A recent study published in the Journal of Epidemiology & Community Health found that water fluoridation may increase the risk for hypothyroidism – an underactive thyroid. It was one of the largest studies to examine the link between water fluoridation and hypothyroidism, drawing upon data gathered from several general medical practices throughout England.
The study discovered that communities with fluoridated water were 30 percent more likely to have high levels of hypothyroidism than communities without fluoridated water. Hypothyroidism is a disorder which occurs when the thyroid doesn’t produce enough hormones. Symptoms of hypothyroidism include fatigue, depression and even memory loss.(1)
Fluoride is added to approximately 10 percent of England’s drinking water. By contrast, fluoride is added to two-thirds of America’s tap water supposedly to prevent cavities. However, there is a growing amount of evidence suggesting that fluoride does more harm than good. In addition, there is little evidence to suggest that communities with fluoridated water have fewer cavities than communities without fluoridated water.(2)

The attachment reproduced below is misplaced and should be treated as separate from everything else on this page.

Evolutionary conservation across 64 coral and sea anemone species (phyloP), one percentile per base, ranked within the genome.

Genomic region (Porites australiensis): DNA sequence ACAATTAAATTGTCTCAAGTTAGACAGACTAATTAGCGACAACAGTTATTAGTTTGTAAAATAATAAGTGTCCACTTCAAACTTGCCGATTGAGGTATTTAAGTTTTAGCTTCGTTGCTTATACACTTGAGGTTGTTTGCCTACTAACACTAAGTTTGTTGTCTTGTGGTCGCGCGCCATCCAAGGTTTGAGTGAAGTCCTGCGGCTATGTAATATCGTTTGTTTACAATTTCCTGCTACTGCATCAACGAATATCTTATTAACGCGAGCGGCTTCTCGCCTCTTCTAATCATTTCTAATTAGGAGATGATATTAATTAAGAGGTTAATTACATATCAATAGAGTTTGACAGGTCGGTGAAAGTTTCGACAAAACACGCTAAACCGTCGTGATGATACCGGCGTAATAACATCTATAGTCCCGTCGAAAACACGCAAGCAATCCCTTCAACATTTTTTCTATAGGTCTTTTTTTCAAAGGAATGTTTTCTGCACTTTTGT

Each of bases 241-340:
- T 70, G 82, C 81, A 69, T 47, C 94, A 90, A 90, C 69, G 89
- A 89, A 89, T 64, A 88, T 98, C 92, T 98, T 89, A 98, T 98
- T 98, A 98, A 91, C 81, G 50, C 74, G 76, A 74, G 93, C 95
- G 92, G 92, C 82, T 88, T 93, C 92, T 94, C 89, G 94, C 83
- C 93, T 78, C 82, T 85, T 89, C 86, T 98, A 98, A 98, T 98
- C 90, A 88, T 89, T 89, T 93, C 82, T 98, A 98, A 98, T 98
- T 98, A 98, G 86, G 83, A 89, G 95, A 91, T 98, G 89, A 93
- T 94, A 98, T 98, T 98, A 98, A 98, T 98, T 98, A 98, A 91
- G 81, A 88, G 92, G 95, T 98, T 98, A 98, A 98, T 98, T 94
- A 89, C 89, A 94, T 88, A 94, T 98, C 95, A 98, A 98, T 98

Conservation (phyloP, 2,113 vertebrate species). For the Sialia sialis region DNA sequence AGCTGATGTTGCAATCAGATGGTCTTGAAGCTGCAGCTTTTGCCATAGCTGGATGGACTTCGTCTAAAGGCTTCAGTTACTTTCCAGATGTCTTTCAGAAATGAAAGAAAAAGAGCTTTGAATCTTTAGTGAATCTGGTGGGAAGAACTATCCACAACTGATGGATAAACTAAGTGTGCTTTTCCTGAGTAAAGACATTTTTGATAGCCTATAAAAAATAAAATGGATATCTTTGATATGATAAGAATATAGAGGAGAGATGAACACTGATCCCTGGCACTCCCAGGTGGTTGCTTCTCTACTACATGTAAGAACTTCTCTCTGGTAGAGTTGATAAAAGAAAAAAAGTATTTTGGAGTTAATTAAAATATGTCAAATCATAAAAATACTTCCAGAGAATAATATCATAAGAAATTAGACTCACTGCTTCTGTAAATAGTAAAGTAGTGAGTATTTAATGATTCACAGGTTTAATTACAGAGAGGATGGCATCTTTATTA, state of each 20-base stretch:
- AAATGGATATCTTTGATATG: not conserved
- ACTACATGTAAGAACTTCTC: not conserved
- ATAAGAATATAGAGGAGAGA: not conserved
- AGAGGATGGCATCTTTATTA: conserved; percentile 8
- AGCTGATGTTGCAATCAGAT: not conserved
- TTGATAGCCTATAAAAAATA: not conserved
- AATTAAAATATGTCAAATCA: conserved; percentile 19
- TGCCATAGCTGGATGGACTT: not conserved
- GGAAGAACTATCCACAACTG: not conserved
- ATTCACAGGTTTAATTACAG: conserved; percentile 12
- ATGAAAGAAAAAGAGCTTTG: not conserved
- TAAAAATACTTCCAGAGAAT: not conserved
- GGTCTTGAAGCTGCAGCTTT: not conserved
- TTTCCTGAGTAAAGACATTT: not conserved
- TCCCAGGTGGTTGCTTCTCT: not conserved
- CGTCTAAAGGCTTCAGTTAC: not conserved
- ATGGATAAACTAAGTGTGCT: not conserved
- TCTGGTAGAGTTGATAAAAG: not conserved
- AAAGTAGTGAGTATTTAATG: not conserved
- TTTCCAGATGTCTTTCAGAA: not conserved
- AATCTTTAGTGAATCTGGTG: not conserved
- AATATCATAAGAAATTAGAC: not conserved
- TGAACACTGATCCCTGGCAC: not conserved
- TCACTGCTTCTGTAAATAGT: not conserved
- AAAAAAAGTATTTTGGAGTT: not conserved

Fluoridated vs. non-fluoridated communities
The researchers compared the English city of Birmingham, which adds fluoride to its drinking water, to the city of Manchester, which doesn’t add fluoride to its drinking water. The researchers found that doctors’ offices in Birmingham were twice as likely to encounter hypothyroidism than doctors’ offices in Manchester.
“It raises a red flag,” said Dr. Philippe Grandjean, an environmental health researcher and physician at Harvard University, “that possible interference with thyroid function needs serious consideration when regulating fluoride levels in drinking water.”(1